Steven Whitacre, Author
MY FATHER'S PROSTITUTE
Today Mr. Whitacre lives in the Pacific Northwest with his wife, daughter, three cats, and two dogs. He is an IT consultant and small business owner. Since writing his book, he enjoys meeting people more and learning their stories. He has also renewed his interest in music and playing his bass.
Q: MY FATHER’S PROSTITUTE is a very personal story, which must have been difficult for you to write. What compelled you to write your story?
Steven Whitacre: People ask me that a lot – whether it was difficult to write – and it really wasn’t. It just poured out onto the page as if it were writing itself. The only reason it took so long to write (about 10 weeks) was that I would only work on it in the early mornings on weekends while the rest of the family was still asleep. So maybe an hour or two at a time.
As for what compelled me to write it, there were many things behind it. But I think the biggest one was to help others understand that childhood abuse literally causes the brain to wire itself differently. The constant stress on the developing brain is chemically very different than what is considered “normal”. I have been a long(ish) time participant in the forums at www.traumaheadquarters.com, which I joined while trying to find support for raising a daughter who had also suffered trauma (although different from mine) as a very young girl. It was there that I came to realize that I was living on both sides of that fence – I was not only the parent of a child who had experienced trauma, but I was a child of trauma myself. I felt I would be able to provide a unique perspective, especially since I had managed to find a path to healing – which is really all any of us want for our children.
Q: One reviewer said MY FATHER’S PROSTITUTE is “Honest and gritty. But best of all – hopeful,” while another reviewer praised your “courage.” Did you intend to deliver a message to readers who might be suffering abuse of any kind?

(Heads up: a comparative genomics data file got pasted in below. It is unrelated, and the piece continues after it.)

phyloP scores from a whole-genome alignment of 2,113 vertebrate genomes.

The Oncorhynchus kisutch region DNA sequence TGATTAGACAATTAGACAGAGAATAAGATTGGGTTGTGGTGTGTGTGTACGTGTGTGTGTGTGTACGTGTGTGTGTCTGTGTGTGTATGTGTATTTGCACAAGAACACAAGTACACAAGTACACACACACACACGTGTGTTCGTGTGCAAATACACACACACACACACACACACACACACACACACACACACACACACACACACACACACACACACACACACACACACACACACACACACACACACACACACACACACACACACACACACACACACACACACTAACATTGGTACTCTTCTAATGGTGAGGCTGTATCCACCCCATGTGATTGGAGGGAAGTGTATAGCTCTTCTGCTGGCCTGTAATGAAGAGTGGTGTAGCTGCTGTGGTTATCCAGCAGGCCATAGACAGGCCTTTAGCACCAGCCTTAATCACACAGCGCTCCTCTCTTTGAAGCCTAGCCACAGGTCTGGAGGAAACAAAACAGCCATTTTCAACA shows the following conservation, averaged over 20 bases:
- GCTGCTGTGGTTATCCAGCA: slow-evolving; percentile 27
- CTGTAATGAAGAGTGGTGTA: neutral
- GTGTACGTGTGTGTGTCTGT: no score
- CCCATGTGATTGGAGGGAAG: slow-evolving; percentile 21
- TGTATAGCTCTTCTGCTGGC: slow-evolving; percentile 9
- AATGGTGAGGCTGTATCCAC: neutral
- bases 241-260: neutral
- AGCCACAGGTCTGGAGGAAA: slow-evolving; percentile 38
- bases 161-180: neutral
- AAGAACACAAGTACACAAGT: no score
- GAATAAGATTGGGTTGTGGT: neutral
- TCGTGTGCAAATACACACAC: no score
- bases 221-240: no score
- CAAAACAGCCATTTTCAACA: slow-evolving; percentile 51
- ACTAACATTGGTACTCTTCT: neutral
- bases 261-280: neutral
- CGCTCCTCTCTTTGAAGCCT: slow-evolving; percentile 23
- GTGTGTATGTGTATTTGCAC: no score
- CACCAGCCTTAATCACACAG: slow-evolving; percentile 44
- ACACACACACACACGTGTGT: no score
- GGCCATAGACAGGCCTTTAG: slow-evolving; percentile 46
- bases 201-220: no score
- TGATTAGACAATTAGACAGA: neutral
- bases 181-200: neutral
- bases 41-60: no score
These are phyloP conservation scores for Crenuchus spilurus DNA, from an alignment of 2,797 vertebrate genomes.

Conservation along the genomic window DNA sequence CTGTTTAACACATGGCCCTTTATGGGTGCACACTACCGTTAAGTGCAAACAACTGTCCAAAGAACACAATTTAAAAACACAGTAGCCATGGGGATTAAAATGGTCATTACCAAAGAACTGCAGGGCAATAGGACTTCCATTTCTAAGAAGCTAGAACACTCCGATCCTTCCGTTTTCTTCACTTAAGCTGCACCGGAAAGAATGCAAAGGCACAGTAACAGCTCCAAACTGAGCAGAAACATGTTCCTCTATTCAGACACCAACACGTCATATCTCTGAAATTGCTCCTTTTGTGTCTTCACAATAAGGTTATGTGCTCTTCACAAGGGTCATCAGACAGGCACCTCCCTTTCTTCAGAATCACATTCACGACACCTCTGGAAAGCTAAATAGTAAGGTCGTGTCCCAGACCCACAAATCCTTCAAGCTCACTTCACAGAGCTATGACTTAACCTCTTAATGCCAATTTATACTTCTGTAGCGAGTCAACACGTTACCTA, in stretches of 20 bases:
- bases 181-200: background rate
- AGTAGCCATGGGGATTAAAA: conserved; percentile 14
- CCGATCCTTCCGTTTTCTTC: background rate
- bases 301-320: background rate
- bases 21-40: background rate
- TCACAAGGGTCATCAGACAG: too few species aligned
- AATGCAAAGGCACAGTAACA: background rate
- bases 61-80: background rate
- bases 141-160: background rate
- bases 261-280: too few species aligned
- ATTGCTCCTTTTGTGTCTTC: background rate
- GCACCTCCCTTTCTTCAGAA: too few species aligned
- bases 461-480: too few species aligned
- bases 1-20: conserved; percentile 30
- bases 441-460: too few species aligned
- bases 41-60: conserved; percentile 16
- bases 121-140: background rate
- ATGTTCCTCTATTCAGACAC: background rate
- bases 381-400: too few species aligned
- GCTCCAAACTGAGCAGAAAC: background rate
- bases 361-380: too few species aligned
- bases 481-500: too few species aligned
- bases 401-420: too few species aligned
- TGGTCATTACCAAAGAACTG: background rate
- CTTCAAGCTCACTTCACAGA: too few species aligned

Steven Whitacre: While I was pondering the book, that was always in the back of my mind. I wanted other victims of childhood abuse to be able to see themselves in me, and to tell them that healing is possible, that it doesn’t have to ruin your life. Childhood abuse is a horrible thing that leaves lasting scars, but we CAN take our power back and live a life mostly free of what happened. While many people have had it worse than me, I would like to think my story is worse than most (not because I want it to be, but because I don’t like the thought of others going through what I went through), and I want people to read it and realize that if I could find healing, then they certainly could as well. Much like when I stood at the doorway to the rehab center telling myself “If Ozzy Osbourne can do this, so can I”.
But if there is one thing I would want to tell other victims, it would be “stop internalizing it, let it out so you can heal”. Unfortunately, we as a society are still at a place where abuse victims (especially males) feel like they are being victimized a second time if they come forward. Even though that doesn’t make any sense – when we DO come forward, we receive nothing but support and healing. Yet we feel stigmatized into keeping quiet about it and suffer in silence. That has to change. But it will only change when more people start coming forward and making it easier for those that follow.
Q: How important is honesty to telling your story?
Q: When did you realize that you wanted to write MY FATHER’S PROSTITUTE?